Deloitte published 2016 Global Manufacturing Competitiveness Index highlighting that China is the most competitive manufacturing nation for now. But is expected to slip to second position as global executives provide their perspective on how the next five years will play out.
The United States is expected to take over the number one position from China by the end of the decade while Germany holds firm at number three.
If we take a closer look at the main drivers for a country to solidify its position as one of the top highly competitive manufacturer and compare them with policies of Donald Trump, we might have a clear understanding how implementation of such policies could impact life of regular people.
As the manufacturing industry becomes increasingly more advanced and sophisticated, countries have continually invested in developing advanced manufacturing technologies to secure a top ranking positions.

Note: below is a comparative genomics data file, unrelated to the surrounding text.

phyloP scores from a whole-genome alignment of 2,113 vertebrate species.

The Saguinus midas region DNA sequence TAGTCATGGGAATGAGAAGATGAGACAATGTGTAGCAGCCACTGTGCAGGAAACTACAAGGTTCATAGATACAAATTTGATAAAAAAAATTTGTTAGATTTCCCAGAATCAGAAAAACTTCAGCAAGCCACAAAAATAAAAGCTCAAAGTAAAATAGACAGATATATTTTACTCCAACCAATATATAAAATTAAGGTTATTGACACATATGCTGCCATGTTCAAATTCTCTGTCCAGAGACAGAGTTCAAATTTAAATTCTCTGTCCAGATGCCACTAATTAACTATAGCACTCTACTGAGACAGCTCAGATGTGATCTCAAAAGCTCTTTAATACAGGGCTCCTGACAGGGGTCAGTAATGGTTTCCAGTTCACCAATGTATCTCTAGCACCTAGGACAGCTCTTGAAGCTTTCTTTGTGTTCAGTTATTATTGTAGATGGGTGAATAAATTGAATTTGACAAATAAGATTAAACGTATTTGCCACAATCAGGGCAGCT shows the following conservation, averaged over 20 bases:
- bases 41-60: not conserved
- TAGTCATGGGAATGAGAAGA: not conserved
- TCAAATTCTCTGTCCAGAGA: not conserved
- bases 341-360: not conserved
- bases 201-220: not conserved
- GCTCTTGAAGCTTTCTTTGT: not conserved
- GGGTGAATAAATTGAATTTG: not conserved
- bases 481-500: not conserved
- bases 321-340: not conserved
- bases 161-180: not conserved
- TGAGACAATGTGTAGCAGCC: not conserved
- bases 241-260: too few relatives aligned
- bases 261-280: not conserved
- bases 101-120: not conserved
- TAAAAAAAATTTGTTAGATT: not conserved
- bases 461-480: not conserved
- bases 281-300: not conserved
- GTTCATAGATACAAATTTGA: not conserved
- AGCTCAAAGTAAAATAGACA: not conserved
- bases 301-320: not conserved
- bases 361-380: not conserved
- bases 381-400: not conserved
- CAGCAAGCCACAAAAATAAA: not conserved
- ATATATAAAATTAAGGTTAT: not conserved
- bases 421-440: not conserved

Driven by a focus on innovation and advanced technology, the shift to higher-value, advanced manufacturing is shaping a new battleground for global competitiveness going forward.
Top performing countries, including the United States, have invested heavily in establishing national innovation ecosystems which connect people, resources, policies, and organisations to efficiently translate new ideas into commercialised products and services.
In the United States, executives consistently stressed predictive analytics, smart, connected products that support the “Internet of Things” (IoT), and advanced materials as their highest priority technologies and vital to their companies’ future competitiveness.
Global manufacturing executives continue to reward nations with highly skilled, well-educated workers. Over the past three GMCI studies, CEOs consistently ranked ‘Talent’ as the most important driver of global manufacturing competitiveness.
A highly skilled workforce can strongly influence a nation’s overall competitiveness.